Animated cartoon facts for kids

Kids Encyclopedia Facts
Steamboat-willie
Mickey's first appearance in Steamboat Willie (1928)

An animated cartoon is a short, hand-worked (or made with computers to look like something hand worked) movie for the cinema, television or computer screen. It tells some kind of story, even if it is a very short one.

Early years

Early examples of attempts to capture the phenomenon of motion into a still drawing can be found in paleolithic cave paintings, where animals are often depicted with multiple legs in superimposed positions, clearly attempting to convey the perception of motion.

The phenakistoscope (1832), zoetrope (1834) and praxinoscope (1877), as well as the common flip book, were early animation devices to produce movement from sequential drawings using technological means, but did not develop further until the advent of motion picture film.

Technologies

Animhorse
A horse animated by rotoscoping from Eadweard Muybridge's 19th century photos. The animation consists of 8 drawings, which are "looped", i.e. repeated over and over.

The advent of film technology opened opportunities to develop the art of animation. The basic animation process is described in the article Animation, and the classic, hand-drawn technology in Traditional animation.

At first, animated cartoons were black-and-white and silent. Felix the cat is a notable example.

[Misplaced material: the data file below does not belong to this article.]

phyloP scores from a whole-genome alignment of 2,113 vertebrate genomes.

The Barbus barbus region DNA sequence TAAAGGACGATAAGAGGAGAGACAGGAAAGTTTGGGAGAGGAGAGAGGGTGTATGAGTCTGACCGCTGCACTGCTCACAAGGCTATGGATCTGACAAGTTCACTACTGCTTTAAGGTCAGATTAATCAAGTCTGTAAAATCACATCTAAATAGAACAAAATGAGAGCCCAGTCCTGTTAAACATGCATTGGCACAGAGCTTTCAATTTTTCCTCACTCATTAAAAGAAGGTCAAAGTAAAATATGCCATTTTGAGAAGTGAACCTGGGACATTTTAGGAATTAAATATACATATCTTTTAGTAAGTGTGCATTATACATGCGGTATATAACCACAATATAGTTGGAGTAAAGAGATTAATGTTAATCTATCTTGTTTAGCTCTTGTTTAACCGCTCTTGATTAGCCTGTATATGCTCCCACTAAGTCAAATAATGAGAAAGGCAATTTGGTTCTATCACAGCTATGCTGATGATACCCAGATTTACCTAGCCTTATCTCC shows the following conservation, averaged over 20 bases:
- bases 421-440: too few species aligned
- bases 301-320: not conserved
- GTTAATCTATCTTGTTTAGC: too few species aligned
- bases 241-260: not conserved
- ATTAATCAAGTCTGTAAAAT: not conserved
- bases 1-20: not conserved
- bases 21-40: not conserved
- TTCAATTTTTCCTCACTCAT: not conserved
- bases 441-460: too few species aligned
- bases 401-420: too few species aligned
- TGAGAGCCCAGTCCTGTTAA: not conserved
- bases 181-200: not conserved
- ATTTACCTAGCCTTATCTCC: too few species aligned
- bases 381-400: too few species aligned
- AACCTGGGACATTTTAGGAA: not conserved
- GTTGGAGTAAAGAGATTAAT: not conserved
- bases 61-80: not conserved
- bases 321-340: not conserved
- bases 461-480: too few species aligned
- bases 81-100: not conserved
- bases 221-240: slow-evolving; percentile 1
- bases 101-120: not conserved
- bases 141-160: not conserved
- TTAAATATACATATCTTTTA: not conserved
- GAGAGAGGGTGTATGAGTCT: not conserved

The first cartoon with synchronized sound is often identified as Walt Disney's Steamboat Willie, starring Mickey Mouse in 1928, but Max Fleischer's 1926 My Old Kentucky Home is less popularly but more correctly credited with this innovation. Fleischer also patented rotoscoping, whereby animation could be traced from a live action film.

With the advent of sound film, musical themes were often used. Animated characters usually performed the action in "loops", i.e., drawings were repeated over and over, synchronized with the music. The music used is often original, but musical quotation is often employed.

Disney also produced the first full-color cartoon in Technicolor, "Flowers and Trees", in 1931, although other producers had earlier made films using inferior, 2-color processes instead of the 3-color process offered by Technicolor.

Later, other movie technologies were adapted for use in animation, such as multiplane cameras, stereophonic sound in Disney's Fantasia in 1941, and later, widescreen processes (e.g. CinemaScope), and even 3D.

Today, animation is commonly produced with computers, giving the animator new tools not available in hand-drawn traditional animation. See Computer animation for further information of the specific technologies. However, many types of animation cannot be called "cartoons", which implies something that resembles drawings. Most forms of 3D computer animation, as well as clay animation and other forms of stop motion filming, are not cartoons in the strict sense of the word.

An animated cartoon created using Adobe Flash is sometimes called a webtoon.

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Animated cartoon Facts for Kids. Kiddle Encyclopedia.